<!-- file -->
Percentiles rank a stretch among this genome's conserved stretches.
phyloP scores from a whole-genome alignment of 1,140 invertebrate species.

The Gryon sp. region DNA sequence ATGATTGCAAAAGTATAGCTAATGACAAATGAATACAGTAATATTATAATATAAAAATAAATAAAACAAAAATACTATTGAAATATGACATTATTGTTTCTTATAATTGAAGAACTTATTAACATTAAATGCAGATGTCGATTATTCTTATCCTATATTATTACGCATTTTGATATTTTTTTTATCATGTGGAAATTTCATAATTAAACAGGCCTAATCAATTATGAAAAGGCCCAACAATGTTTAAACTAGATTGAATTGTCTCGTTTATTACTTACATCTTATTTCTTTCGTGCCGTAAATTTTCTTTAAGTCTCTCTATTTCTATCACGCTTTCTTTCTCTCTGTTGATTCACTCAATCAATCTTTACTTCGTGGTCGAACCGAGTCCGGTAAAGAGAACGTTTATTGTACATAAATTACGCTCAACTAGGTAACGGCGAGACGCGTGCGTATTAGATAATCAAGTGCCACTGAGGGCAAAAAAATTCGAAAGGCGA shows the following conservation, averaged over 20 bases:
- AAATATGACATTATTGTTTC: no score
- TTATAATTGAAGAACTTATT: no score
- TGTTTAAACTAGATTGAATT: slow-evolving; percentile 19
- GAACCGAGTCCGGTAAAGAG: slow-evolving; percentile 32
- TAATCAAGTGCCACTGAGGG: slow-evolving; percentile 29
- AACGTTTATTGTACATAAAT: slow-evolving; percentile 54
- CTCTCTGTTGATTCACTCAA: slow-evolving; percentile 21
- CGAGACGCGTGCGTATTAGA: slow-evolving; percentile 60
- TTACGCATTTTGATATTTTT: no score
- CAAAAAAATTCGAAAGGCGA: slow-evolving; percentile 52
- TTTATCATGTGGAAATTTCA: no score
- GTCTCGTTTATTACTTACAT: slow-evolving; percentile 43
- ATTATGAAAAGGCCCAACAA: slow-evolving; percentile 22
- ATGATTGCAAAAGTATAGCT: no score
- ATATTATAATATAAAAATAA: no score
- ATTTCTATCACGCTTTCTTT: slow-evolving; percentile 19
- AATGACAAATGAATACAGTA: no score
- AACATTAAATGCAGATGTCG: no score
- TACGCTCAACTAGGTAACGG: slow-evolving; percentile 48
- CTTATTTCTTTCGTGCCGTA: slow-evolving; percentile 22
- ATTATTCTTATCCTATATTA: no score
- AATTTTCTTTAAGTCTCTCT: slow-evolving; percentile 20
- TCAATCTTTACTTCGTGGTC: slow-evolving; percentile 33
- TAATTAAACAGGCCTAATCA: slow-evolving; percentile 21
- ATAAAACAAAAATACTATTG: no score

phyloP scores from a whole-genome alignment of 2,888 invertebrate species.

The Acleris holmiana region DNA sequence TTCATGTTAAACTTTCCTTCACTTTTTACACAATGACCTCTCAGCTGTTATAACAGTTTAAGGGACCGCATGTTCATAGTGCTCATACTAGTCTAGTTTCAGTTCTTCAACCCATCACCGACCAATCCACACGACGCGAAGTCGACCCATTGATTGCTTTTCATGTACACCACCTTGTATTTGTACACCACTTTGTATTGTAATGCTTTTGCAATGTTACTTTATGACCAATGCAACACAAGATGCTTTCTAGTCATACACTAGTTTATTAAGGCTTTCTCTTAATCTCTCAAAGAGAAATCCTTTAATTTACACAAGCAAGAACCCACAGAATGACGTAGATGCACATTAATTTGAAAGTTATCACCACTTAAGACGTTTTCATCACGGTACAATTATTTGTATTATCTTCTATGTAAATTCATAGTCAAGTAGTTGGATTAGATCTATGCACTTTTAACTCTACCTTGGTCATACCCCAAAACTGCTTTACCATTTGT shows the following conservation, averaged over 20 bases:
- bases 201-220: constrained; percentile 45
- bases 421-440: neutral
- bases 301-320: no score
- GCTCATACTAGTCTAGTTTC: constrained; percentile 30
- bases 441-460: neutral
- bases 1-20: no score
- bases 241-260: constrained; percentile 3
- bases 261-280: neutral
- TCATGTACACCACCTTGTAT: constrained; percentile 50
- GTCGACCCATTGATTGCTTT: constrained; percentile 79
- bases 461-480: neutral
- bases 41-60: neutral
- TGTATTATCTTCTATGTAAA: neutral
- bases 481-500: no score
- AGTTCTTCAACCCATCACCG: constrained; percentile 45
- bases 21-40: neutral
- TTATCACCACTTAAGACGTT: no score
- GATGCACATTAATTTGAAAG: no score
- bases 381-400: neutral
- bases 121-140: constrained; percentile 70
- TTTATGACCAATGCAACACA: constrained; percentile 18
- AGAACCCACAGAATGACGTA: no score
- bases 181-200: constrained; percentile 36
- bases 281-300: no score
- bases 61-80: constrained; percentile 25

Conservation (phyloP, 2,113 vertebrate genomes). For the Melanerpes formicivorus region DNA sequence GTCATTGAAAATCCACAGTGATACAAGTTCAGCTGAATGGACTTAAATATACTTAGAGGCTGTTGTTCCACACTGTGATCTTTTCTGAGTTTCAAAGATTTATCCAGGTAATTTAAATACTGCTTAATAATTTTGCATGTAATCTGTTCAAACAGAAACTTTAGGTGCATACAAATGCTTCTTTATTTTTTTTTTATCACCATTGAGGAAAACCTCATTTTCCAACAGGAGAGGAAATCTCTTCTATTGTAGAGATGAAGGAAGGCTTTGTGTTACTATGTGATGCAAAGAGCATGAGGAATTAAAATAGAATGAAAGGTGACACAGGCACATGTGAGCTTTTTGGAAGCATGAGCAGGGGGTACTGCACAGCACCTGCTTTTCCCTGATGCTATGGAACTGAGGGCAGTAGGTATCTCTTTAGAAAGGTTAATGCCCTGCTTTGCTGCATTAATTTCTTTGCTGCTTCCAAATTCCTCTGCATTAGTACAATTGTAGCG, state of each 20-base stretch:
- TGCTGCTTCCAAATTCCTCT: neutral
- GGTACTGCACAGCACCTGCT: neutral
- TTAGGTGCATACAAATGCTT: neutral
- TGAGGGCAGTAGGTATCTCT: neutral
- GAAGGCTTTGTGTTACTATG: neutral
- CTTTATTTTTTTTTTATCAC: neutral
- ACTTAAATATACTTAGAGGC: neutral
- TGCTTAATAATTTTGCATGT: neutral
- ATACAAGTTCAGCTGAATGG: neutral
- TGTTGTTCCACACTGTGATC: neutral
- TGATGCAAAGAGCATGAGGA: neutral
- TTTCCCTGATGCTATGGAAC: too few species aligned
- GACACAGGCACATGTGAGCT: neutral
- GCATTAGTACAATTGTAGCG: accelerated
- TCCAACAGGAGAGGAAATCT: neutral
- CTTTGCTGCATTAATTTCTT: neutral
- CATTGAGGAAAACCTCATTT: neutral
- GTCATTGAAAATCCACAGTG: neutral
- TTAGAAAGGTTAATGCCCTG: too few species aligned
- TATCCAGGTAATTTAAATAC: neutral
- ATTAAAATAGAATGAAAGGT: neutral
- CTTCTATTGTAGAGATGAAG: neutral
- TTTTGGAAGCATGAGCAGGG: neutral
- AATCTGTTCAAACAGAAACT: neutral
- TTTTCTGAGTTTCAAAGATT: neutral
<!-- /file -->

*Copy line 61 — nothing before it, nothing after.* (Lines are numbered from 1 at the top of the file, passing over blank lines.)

- GAAGGCTTTGTGTTACTATG: neutral